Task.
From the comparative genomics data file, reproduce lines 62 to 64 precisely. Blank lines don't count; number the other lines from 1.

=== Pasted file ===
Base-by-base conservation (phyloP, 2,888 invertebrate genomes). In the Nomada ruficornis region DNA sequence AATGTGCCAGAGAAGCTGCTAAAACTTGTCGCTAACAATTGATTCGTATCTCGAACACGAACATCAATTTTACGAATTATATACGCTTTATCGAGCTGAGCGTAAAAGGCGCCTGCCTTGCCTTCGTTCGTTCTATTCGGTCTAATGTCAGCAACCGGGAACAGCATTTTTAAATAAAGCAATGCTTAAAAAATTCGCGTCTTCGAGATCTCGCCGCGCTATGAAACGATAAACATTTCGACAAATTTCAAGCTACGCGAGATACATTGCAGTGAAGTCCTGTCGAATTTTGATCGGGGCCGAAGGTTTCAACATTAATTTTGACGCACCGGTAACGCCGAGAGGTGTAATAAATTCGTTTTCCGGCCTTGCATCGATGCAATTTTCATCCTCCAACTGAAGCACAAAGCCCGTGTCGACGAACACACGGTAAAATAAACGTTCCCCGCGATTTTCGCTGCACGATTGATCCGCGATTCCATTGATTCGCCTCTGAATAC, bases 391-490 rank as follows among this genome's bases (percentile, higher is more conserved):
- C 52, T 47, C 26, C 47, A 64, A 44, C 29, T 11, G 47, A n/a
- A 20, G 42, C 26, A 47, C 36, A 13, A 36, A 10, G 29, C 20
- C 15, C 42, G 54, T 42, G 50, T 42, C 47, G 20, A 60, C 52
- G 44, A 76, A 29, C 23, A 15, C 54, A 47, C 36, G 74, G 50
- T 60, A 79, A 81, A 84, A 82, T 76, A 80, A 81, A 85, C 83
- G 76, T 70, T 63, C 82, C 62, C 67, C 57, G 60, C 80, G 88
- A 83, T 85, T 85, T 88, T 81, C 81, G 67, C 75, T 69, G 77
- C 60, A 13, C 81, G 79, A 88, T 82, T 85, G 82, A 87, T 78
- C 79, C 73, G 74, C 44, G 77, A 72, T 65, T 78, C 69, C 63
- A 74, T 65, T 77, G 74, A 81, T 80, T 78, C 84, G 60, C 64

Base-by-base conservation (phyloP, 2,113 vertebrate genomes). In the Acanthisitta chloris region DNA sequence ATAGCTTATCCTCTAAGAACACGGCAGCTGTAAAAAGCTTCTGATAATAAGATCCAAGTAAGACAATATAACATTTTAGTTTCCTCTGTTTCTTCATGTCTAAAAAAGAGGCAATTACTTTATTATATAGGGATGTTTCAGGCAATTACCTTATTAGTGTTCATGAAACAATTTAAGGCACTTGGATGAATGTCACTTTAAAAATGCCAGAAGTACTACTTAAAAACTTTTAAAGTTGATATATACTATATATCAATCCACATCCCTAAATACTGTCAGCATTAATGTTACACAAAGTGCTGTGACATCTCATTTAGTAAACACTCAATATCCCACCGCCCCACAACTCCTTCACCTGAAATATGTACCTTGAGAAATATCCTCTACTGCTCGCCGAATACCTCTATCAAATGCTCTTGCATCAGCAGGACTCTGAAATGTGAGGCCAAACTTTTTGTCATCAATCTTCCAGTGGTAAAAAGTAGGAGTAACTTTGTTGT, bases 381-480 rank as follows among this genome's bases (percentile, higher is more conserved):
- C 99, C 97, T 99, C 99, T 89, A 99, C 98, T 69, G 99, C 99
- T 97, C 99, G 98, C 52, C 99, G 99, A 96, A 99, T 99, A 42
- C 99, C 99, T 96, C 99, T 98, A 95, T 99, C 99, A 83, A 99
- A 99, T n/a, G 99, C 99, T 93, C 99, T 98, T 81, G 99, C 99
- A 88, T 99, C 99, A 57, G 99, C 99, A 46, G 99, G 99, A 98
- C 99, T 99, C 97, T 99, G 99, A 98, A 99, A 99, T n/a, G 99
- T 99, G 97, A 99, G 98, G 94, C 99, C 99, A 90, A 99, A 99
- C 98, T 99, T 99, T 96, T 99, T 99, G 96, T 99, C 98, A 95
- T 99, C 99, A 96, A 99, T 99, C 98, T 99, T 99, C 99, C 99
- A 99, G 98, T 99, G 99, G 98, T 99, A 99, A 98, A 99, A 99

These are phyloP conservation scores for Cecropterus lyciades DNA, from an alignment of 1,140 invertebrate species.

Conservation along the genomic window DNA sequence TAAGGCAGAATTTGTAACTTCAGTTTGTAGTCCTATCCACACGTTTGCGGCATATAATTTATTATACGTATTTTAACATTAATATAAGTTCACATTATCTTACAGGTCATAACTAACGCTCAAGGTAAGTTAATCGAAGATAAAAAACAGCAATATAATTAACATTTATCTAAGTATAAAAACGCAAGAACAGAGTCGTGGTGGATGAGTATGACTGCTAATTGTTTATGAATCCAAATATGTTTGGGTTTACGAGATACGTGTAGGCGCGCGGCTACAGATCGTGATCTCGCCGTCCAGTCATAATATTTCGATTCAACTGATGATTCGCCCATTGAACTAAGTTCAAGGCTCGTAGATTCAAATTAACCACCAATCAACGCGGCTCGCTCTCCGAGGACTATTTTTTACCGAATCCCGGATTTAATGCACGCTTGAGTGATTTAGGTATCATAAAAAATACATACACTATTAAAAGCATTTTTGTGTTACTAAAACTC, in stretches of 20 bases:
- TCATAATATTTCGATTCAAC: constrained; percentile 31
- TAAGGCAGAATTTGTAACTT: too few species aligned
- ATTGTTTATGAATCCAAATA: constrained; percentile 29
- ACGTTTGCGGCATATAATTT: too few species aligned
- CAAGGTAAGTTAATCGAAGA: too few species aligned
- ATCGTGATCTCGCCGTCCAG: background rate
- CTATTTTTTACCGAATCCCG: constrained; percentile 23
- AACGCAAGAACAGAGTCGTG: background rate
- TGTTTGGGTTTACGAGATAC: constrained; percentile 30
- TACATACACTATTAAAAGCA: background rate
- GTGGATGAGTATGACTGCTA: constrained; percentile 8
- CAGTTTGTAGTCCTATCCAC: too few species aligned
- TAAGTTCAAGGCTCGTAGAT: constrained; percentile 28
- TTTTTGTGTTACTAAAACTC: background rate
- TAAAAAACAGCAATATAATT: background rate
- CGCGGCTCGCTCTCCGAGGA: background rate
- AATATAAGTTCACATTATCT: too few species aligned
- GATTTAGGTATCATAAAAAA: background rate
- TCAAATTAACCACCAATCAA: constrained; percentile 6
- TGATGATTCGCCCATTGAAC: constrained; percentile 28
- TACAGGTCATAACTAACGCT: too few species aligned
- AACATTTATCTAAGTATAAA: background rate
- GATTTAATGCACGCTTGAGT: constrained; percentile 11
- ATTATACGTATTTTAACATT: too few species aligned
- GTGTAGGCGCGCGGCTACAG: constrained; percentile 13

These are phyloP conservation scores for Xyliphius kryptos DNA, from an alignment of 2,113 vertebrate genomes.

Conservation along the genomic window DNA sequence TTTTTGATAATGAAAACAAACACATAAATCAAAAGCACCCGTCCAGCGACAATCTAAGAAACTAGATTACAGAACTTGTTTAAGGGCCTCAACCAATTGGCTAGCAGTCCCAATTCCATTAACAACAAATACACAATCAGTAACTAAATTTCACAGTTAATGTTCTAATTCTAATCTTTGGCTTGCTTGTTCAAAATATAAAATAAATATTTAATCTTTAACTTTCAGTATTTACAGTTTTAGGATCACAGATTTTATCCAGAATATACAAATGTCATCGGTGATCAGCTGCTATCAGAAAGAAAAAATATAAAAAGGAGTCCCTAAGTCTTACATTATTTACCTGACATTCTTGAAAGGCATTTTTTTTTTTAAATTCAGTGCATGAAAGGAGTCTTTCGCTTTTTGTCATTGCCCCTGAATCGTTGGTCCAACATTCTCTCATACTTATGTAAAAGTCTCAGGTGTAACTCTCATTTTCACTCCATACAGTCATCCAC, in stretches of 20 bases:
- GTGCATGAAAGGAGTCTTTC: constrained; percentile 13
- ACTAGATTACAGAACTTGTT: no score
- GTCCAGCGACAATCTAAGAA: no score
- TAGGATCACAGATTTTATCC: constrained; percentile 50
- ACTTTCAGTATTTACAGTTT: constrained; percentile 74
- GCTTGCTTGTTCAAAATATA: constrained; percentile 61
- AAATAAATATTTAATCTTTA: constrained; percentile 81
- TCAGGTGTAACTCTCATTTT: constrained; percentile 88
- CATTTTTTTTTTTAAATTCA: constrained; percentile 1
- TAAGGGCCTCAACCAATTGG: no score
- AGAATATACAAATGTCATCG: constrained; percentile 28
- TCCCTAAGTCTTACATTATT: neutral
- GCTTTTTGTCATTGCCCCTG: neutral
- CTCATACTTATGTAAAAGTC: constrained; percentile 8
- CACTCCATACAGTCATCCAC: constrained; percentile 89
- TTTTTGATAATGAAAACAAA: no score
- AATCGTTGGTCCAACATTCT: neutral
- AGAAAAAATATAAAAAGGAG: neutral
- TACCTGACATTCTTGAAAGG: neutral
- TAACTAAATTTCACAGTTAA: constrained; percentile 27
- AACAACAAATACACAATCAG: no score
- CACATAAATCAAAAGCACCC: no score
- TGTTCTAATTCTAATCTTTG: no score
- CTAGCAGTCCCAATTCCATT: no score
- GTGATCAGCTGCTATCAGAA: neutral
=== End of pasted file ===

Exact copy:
- AGAATATACAAATGTCATCG: constrained; percentile 28
- TCCCTAAGTCTTACATTATT: neutral
- GCTTTTTGTCATTGCCCCTG: neutral